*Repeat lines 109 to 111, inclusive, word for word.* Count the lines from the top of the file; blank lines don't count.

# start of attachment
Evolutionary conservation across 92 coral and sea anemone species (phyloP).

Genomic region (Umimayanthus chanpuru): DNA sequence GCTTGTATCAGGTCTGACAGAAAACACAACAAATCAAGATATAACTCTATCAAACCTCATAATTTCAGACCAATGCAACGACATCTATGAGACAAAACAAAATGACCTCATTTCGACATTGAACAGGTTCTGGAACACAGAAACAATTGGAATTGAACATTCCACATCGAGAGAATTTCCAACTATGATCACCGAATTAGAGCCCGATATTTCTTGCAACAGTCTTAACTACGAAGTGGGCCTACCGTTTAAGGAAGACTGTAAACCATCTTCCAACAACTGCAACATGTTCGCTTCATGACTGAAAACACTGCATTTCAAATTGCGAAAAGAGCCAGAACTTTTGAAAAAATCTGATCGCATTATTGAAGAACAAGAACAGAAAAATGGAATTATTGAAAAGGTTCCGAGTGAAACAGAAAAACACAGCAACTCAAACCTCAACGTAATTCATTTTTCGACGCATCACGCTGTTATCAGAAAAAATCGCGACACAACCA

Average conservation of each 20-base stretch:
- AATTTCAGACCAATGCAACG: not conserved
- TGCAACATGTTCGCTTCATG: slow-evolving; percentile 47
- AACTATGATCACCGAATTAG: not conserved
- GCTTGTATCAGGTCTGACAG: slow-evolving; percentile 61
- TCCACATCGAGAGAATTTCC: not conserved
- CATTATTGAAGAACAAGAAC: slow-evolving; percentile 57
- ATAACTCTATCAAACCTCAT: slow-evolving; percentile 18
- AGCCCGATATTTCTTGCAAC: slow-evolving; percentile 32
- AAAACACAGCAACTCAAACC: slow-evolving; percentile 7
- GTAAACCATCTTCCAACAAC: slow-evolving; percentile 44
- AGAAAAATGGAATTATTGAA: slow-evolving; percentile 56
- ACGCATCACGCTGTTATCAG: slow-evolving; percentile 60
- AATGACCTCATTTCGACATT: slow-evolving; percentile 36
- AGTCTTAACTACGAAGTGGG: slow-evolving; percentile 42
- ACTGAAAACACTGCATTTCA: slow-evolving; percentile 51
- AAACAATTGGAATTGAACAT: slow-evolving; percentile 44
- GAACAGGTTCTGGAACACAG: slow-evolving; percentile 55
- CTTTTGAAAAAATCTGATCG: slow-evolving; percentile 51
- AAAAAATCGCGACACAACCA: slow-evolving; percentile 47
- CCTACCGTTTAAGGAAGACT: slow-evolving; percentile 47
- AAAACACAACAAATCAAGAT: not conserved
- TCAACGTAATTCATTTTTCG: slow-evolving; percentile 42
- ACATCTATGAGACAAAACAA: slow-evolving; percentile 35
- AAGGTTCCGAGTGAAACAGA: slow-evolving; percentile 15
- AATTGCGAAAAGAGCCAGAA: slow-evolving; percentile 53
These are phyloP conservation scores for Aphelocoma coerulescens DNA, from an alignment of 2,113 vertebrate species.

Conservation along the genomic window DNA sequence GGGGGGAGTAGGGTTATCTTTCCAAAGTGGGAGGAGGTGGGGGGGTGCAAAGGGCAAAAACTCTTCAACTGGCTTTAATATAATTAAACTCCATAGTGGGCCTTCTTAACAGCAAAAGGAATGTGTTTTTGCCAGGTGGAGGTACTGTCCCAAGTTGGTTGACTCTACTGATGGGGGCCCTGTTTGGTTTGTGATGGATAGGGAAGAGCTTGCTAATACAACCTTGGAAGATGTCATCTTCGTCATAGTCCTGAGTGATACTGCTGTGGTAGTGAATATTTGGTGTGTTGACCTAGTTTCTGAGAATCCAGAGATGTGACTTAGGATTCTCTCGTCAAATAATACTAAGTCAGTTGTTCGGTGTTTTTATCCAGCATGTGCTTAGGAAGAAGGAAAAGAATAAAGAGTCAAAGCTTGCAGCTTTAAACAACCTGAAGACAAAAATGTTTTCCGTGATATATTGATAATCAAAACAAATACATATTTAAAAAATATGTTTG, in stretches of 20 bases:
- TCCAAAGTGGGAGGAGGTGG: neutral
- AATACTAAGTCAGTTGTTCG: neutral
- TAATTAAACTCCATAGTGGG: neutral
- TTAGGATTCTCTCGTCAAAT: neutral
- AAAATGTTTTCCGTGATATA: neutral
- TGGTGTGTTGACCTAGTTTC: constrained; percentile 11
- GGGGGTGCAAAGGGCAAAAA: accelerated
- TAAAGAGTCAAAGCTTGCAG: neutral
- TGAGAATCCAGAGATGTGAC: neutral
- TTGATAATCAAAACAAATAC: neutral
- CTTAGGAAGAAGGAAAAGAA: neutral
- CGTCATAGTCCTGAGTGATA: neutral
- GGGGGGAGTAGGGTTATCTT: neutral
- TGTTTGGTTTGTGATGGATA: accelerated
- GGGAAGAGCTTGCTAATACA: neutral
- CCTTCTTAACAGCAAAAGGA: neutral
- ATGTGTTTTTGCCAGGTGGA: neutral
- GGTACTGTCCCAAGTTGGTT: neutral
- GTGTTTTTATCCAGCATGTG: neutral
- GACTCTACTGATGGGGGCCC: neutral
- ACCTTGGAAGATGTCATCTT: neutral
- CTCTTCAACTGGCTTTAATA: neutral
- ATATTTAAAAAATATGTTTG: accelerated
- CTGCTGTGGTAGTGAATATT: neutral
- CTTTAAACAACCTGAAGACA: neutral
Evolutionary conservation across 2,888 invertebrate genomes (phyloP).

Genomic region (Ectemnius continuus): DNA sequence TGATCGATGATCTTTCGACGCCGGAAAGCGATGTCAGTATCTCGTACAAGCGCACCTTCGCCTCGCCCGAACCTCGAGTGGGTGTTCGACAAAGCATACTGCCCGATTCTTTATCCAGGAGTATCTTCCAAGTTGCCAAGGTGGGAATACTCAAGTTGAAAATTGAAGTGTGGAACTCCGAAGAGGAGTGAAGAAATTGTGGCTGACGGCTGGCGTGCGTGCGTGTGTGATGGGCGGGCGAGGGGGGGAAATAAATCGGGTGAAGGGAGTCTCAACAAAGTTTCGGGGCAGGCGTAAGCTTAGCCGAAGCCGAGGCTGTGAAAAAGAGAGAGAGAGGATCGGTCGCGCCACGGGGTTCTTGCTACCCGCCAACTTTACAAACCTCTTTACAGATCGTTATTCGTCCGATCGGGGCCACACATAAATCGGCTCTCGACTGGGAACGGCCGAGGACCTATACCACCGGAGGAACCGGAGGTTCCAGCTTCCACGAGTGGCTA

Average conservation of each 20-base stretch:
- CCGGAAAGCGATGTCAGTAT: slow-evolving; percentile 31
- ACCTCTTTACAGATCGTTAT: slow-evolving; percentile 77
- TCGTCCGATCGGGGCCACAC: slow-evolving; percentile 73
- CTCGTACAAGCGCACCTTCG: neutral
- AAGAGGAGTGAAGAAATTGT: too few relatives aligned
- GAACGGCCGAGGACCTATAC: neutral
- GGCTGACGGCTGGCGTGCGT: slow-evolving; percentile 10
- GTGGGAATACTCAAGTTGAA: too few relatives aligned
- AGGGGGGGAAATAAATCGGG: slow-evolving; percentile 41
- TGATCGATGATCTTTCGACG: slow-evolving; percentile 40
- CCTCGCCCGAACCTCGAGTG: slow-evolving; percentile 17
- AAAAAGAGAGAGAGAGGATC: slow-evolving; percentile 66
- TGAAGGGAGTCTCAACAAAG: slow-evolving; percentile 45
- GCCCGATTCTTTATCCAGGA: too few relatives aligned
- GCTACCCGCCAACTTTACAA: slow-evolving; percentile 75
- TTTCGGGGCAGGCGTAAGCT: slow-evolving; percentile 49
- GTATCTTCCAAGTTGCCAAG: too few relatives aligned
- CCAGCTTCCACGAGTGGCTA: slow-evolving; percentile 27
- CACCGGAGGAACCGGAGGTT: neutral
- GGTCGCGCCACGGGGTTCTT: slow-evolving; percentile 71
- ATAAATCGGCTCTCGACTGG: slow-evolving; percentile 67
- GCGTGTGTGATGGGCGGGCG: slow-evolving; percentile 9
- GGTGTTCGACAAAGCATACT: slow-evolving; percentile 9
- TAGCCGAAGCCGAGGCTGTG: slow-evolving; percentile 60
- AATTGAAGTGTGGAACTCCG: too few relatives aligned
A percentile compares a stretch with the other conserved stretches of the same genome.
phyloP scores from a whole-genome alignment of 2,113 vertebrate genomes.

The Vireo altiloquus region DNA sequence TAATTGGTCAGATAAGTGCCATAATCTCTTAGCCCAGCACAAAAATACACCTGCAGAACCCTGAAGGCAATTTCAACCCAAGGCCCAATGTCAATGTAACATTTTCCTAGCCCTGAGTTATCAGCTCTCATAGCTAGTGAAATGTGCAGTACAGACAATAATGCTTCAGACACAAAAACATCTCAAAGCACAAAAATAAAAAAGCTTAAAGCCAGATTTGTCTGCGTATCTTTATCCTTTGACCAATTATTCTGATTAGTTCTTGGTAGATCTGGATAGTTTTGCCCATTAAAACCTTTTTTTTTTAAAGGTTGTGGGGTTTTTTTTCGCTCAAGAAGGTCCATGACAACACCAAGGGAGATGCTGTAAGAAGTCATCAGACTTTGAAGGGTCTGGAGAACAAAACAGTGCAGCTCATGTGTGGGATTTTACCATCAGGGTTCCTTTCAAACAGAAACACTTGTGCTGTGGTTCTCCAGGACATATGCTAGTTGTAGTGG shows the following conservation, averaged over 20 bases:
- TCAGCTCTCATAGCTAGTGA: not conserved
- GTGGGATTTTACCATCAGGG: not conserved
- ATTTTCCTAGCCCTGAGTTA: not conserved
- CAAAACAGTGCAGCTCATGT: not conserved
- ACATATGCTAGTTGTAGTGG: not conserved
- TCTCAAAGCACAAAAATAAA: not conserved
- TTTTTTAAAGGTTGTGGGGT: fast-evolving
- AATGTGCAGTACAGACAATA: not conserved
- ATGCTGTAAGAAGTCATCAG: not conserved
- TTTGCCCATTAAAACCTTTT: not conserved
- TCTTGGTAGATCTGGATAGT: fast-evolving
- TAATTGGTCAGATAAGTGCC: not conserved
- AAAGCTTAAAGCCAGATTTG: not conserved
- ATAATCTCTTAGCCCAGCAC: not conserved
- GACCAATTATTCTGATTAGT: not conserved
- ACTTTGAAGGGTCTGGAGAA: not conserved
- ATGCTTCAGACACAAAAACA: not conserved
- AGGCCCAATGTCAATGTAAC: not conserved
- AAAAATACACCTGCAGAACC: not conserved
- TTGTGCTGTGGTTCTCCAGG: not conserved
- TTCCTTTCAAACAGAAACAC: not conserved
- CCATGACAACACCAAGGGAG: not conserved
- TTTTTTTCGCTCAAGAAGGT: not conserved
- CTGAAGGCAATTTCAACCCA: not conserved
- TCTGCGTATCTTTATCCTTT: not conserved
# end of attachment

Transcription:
- TTTTTTTCGCTCAAGAAGGT: not conserved
- CTGAAGGCAATTTCAACCCA: not conserved
- TCTGCGTATCTTTATCCTTT: not conserved